written by

Taya Kevwitch

Taya Kevwitch is the Project Coordinator, Marketing and Information Technology at RIA and Invision Sally Jobe

September 1, 2020, ,

Peripheral Artery Disease Awareness Month

Peripheral artery disease, or PAD, refers to arterial disease that occurs outside of the heart or brain. In PAD, the arteries that carry oxygenated blood throughout the body become narrowed or even blocked, usually as a result of atherosclerosis, or plaque.

PAD most commonly affects the arteries in the legs, but it also can involve arteries that carry blood to the head, arms, kidneys and gastrointestinal (GI) tract.

Many people with PAD have mild or no symptoms; others experience occasional claudication, or leg pain when walking. The severity of intermittent claudication varies from mild to debilitating. Other PAD symptoms include sores or ulcers that don’t heal and persistent coldness in the feet and lower legs.

Among the risk factors for PAD are diabetes, smoking, high cholesterol and high blood pressure. Most cases occur in people older than 50.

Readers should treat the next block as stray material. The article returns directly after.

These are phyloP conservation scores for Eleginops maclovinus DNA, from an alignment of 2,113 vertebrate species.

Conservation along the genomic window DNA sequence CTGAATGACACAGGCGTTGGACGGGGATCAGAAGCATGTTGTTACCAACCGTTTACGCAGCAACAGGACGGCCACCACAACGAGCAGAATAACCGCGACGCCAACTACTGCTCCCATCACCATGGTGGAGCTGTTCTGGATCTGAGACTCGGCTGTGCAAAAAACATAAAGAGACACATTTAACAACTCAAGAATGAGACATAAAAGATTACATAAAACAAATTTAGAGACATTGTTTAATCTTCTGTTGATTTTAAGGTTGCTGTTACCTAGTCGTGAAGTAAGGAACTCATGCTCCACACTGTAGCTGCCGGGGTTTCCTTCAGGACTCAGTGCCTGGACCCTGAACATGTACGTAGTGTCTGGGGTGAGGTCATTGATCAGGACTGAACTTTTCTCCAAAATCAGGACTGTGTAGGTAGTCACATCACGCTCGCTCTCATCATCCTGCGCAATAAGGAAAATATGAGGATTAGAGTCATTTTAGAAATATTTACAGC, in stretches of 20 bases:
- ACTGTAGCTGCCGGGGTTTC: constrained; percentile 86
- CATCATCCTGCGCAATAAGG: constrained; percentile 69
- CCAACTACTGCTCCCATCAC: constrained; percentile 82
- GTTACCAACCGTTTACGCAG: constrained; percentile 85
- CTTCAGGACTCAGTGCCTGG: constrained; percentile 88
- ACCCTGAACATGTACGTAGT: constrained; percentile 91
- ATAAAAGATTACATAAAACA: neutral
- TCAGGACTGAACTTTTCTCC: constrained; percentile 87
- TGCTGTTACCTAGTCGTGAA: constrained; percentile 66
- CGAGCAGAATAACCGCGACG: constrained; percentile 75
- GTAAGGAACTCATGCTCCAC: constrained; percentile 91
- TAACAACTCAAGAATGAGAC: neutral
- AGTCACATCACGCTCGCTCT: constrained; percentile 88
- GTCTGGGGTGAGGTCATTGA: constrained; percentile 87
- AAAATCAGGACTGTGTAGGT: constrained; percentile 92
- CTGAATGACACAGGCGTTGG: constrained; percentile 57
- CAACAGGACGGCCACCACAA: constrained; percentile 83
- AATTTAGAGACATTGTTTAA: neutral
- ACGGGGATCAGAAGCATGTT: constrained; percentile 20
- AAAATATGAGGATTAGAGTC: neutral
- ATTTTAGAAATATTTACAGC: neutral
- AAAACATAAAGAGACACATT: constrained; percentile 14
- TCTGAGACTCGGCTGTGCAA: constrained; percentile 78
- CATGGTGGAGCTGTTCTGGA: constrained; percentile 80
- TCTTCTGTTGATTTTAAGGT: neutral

Several imaging tests can be used to diagnose PAD: 

Vascular ultrasound. This exam uses sound waves to create pictures of the arteries and locate blockages.

Doppler ultrasound: Doppler ultrasound is a special ultrasound technique that can help detect areas of restricted blood flow through an artery.

Catheter angiography: This minimally invasive imaging exam relies on a contrast agent and x-rays to show blood flow in the arteries in the legs and to pinpoint any blockages that may be present. The contrast agent is injected through a tube or catheter that is usually placed through a blood vessel in the groin.

CT angiography (CTA): CT angiography uses a CT scanner to produce detailed views of the arteries in your abdomen, pelvis and legs. This test is particularly useful in patients with pacemakers or stents.

MR angiography (MRA): MR angiography is a noninvasive test that gives information similar to that of a CT without the ionizing radiation.

Article taken from radiologyinfo.org.

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